Description : This volume contains the proceedings of this conference and collects 29 articles written by some of the leading specialists worldwide. Most of the papers describe recent trends and problems--their current status, as well as historical backgrounds. (Midwest).
Description : RAJASTHAN RTET SCIENCE & MATHEMATICS PRACTICE SETS LEVEL-II (CLASS VI-VIII) (IN HINDI) CTET RTET PREVIOUS YEAR SOLVED PAPERS, TET LEVEL 1 I, LEVEL 2 II, LEVEL 3 III, CLASS 1-5 I-V, 6-8, VI-VIII, PRT TGT PGT, TEACHERS ELEGIBILTY TEST, CTET RTET ONLINE MODEL PRACTICE SETS TESTS, ARIHANT DISHA WILEY CTET, CHILD PSYCHOLOGY DEVELOPMENT & PEDAGOGY
Description : All that mattered to him was the magic and mystery of numbers. The world of numbers was the sole reality for S. Ramanujan, India's most famous mathematician of the twentieth century.
Description : This book contains essays on Ramanujan and his work that were written especially for this volume. It also includes important survey articles in areas influenced by Ramanujan's mathematics. Most of the articles in the book are nontechnical, but even those that are more technical contain substantial sections that will engage the general reader. The book opens with the only four existing photographs of Ramanujan, presenting historical accounts of them and information about other people in the photos. This section includes an account of a cryptic family history written by his younger brother, S. Lakshmi Narasimhan. Following are articles on Ramanujan's illness by R. A. Rankin, the British physician D. A. B. Young, and Nobel laureate S. Chandrasekhar. They present a study of his symptoms, a convincing diagnosis of the cause of his death, and a thorough exposition of Ramanujan's life as a patient in English sanitariums and nursing homes.Following this are biographies of S. Janaki (Mrs. Ramanujan) and S. Narayana Iyer, Chief Accountant of the Madras Port Trust Office, who first communicated Ramanujan's work to the "Journal of the Indian Mathematical Society". The last half of the book begins with a section on 'Ramanujan's Manuscripts and Notebooks'. Included is an important article by G. E. Andrews on Ramanujan's lost notebook. The final two sections feature both nontechnical articles, such as Jonathan and Peter Borwein's 'Ramanujan and pi', and more technical articles by Freeman Dyson, Atle Selberg, Richard Askey, and G. N. Watson. This volume complements the book ""Ramanujan: Letters and Commentary, Volume 9"", in the AMS series, "History of Mathematics". For more on Ramanujan, see these AMS publications, "Ramanujan: Twelve Lectures on Subjects Suggested by His Life and Work, Volume 136", "H, and Collected Papers of Srinivasa Ramanujan, Volume 159", "H", in the AMS Chelsea Publishing series.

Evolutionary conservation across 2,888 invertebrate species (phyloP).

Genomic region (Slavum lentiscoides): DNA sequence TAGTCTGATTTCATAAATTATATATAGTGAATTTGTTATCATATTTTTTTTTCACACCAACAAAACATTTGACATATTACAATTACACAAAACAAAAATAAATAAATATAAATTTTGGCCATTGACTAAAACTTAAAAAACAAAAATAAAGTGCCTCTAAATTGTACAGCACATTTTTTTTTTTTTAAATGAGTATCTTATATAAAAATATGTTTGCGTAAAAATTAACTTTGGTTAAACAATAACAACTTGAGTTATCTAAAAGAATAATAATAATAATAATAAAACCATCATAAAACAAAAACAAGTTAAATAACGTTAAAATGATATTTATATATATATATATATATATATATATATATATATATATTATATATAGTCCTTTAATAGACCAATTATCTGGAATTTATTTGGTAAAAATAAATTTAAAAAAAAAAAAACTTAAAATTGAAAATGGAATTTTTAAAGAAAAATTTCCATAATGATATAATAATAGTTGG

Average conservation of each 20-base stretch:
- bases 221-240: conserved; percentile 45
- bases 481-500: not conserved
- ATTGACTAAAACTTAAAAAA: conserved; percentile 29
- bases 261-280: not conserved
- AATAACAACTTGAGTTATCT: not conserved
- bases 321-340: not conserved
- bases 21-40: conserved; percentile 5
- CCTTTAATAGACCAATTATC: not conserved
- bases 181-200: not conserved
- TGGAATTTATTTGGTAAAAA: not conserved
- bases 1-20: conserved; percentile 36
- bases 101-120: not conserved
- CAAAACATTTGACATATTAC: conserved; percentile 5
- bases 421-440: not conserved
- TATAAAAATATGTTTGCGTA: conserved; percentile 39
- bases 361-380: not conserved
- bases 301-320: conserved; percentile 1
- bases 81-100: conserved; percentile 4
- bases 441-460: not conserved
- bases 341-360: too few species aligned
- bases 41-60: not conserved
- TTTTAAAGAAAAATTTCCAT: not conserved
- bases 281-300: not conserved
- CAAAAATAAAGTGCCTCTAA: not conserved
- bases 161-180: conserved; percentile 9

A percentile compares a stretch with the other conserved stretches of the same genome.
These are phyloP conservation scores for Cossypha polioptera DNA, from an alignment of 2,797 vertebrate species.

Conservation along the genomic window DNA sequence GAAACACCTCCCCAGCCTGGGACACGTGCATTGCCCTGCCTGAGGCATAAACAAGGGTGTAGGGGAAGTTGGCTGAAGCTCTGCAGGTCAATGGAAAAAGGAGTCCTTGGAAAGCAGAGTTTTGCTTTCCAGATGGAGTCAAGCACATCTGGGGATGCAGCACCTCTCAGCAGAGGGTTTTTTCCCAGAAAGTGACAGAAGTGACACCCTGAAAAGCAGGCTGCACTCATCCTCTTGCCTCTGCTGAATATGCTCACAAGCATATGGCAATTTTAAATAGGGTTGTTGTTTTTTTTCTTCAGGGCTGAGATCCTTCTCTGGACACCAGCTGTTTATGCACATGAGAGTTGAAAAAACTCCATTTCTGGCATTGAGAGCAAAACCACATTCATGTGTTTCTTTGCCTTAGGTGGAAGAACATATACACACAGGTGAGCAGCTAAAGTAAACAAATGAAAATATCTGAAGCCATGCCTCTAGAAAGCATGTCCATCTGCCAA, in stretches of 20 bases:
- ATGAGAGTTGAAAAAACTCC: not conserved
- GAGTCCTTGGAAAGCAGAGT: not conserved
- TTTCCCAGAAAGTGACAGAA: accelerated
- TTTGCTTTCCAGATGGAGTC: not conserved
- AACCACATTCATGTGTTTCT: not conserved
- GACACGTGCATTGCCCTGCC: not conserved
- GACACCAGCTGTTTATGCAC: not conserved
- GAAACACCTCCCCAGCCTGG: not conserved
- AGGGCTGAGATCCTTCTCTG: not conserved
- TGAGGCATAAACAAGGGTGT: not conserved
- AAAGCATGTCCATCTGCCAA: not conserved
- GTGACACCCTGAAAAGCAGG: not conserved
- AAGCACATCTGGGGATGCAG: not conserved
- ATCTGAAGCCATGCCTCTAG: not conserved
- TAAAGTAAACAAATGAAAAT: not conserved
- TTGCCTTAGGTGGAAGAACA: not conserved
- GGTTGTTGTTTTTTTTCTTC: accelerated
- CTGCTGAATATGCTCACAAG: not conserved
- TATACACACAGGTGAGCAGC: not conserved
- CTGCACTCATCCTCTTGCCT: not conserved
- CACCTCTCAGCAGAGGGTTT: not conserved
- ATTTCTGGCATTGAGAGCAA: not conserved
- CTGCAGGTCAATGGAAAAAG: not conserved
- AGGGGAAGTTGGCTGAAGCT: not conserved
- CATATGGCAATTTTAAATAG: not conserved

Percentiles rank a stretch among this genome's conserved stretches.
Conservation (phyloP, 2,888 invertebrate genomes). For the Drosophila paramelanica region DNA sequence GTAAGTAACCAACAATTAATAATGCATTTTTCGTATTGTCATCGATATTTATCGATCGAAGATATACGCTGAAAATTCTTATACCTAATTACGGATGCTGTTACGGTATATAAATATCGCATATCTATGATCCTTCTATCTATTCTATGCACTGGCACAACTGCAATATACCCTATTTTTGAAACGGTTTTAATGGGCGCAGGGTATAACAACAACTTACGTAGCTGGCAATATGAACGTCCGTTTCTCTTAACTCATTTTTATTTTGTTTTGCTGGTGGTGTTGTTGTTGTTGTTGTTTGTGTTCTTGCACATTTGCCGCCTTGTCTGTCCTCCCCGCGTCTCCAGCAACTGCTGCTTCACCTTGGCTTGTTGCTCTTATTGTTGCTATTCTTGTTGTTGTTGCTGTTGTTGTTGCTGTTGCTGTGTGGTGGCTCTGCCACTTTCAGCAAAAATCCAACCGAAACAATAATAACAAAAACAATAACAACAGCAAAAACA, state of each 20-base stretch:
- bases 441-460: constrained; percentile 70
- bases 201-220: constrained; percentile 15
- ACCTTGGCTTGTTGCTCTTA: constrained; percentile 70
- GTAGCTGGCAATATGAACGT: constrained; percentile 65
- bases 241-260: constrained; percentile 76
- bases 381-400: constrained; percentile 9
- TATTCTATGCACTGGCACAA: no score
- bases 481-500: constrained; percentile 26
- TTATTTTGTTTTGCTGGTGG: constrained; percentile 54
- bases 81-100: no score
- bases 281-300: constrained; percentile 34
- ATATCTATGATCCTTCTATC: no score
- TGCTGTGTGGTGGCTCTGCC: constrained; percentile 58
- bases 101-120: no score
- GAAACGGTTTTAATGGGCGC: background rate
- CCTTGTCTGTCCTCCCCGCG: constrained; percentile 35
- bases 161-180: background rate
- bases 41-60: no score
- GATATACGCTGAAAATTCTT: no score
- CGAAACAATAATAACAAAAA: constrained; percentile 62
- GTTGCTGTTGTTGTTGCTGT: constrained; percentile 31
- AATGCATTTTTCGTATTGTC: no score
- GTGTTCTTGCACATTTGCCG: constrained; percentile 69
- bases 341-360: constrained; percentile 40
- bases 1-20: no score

Description : The aim of this lecture notes is to provide a self-contained exposition of several fascinating formulas discovered by Srinivasa Ramanujan. Two central results in these notes are: (1) the evaluation of the Rogers–Ramanujan continued fraction — a result that convinced G H Hardy that Ramanujan was a “mathematician of the highest class”, and (2) what G H Hardy called Ramanujan's “Most Beautiful Identity”. This book covers a range of related results, such as several proofs of the famous Rogers–Ramanujan identities and a detailed account of Ramanujan's congruences. It also covers a range of techniques in q-series.